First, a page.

I spent the week of Thanksgiving in the Chicago suburbs, spending time with my family and seeing some old friends. I hadn’t been to Chicago during this time of the year in many, many years. I was ready for the cooler weather, which pleasantly, was chilly but more than bearable. What I wasn’t prepared for, which I had forgotten about (or perhaps never really realized growing up there), was the darkness. By 4:45 pm the sun had set, and by 5:15 pm it was dark. Having spent the better part of 20 years in latitudes much further south, I’m used to sunset around 5:30 pm, just like what we are going to experience tonight.
The darkness was almost palpable, but I do think that part of it was just the surprise of it all. There is no doubt that some of that palpability was a project of the emotional darkness so many of us have been carrying for the last nine weeks. That darkness is static and dynamic …static in that it continues, and dynamic in that we are continuing to experience it in different ways. Our understanding of the events of October 7 continues to get bleaker and bleaker. More and more Israeli soldiers are being wounded or killed in action. The loss of life in Gaza – for which I place the blame squarely on the shoulders of the terrorist organizations who hide behind them – is tragic. Here at home, the rise in antisemitic acts, words, and sentiments is at once dismaying and disorienting. I am dismayed by so many who do not have moral clarity to recognize the travesties of October 7, and the right of Israel to defend herself. I am disoriented by an American society that after many decades of purported concern for the well-being of its Jewish inhabitants, at this moment seems no longer to care. Those who would deny our pain leave me with little to say to them, but those who cannot find the courage to share their concern for us deeply saddens me.
So, in this moment, I have been saying to myself, “Thank God for Chanukah.”
Chanukah reminds us of how to think about being in the dark. The eight nights fall during the eight darkest nights of the month, when the moon is the slimmest. It falls near the winter solstice, when daylight is the most limited. And it situates our minds to a time when our people were faced with existential challenges. The mighty Greek empire was seeking to eviscerate our Torah and traditions. But not by might, nor by power, but with our spirit, we were able to overcome to victory.
Years ago I had the privilege of learning from Rabbi Jonathan Sacks z”l, and he offered a beautiful insight into the story of Chanukah. He began by distinguishing between power and influence. Power, he taught, is finite. There is only so much of it, and when one person or one party wields it, it means there is less for others. It works by division. Influence, on the other hand, works by multiplication. It isn’t limited, rather it can amplify and spread, infinitely. The story of Chanukah had elements both of power and of influence. On the one hand, the Maccabees used power to overwhelm the Greeks, to recapture and then rededicate the Temple, and to return our people to the rituals that we used in that time. But looking back centuries later, when the rabbis of the Talmud prescribed the celebration of Chanukah, they were no longer living with that Temple, with those rituals. They realized that the true meaning of Chanukah was not that we had the power to rededicate the Temple, but that we had the influence to continue to share the light of Torah with the world.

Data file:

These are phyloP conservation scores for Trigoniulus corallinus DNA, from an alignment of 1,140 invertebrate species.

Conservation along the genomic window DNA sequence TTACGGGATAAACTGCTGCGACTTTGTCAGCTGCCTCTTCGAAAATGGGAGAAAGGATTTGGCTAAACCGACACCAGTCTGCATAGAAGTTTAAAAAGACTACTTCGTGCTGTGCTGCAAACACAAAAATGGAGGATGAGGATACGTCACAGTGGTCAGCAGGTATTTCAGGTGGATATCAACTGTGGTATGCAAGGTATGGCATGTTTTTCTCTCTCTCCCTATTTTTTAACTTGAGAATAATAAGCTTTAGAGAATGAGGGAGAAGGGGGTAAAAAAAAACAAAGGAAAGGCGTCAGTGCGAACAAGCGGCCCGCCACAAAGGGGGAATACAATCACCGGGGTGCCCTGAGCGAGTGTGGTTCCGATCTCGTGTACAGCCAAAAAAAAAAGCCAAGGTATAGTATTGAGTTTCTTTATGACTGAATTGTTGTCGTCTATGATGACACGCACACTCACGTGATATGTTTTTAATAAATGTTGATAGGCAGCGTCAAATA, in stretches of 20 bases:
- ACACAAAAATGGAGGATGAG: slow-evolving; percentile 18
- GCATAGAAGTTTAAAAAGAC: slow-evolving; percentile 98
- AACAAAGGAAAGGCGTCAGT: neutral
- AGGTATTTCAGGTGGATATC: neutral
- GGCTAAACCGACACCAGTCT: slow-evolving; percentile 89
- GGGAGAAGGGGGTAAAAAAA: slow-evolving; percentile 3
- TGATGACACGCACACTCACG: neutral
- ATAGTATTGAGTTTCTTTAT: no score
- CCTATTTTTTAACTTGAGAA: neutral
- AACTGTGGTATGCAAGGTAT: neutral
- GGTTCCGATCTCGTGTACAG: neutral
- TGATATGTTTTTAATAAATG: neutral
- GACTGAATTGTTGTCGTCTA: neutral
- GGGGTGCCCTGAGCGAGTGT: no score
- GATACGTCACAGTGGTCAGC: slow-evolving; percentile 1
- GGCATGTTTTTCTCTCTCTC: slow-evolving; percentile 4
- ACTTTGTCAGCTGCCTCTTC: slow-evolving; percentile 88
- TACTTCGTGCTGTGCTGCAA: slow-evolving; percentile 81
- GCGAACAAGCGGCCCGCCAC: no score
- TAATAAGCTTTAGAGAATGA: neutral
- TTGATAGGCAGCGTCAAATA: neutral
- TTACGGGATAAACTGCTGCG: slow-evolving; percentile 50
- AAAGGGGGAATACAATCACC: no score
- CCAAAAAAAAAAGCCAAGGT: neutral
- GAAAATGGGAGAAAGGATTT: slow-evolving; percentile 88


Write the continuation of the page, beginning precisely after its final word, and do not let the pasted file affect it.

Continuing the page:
Influence has no greater metaphor than fire and candles. The flame of a single match can light an infinite number of candles, and the warmth of a candle can spread from one to the next, without diminishing the first candle one iota.
I am comforted by this idea of influence, and its relationship to power in this moment. Earlier today I had the privilege of learning from Rabbi Donniel Hartman, who is visiting south Florida. He leads the Shalom Hartman Institute, an institution of learning and thinking based in Jerusalem that many rabbis and Jews around the world enjoy learning from. In our conversation, which focused a lot on the power of the modern State of Israel and the opportunities and challenges of wielding it responsibly, he noted a parallel happening right now between Israeli and American Jews: each of us are sad and concerned about the other. We, of course, have our hearts torn open for Israel and Israelis. But he shared with us that many, many Israelis, seeing what is going on here in the US, are just as concerned for us.
That is a quintessential, albeit tragic, Jewish reality. As these two poles of Jewish life are each embroiled in their own moment of difficulty, neither abrogates their responsibility of concern for the other. We watch as Israel utilizes her power to meet her needs for safety and security, and Israelis watch as American Jews, who undoubtedly wield outsized power for the size of our community, do our best to change the public discourse here.
It would be challenging for either community to succeed on their own. But by challenging ourselves to reach beyond our powers and in addition activate our ability to influence, we might just see our way through to success. Here, our need to be in dialogue with our neighbors, to share our experience as a people bereaved and bereft, and to celebrate those from outside our community to continue to stand with us and share our pain, cannot be overstated. We have spent decades in the US building that kind of influence – now is the time to utilize it.
Inspired by the Maccabees, who despite the darkness of their times, down to their last cruse of oil, did not give up hope that they could build or rebuild a world in which they could flourish; let us confront this moment of darkness with the warmth and glow of our souls’ candles that can light the world.
Rabbi Greg Weisman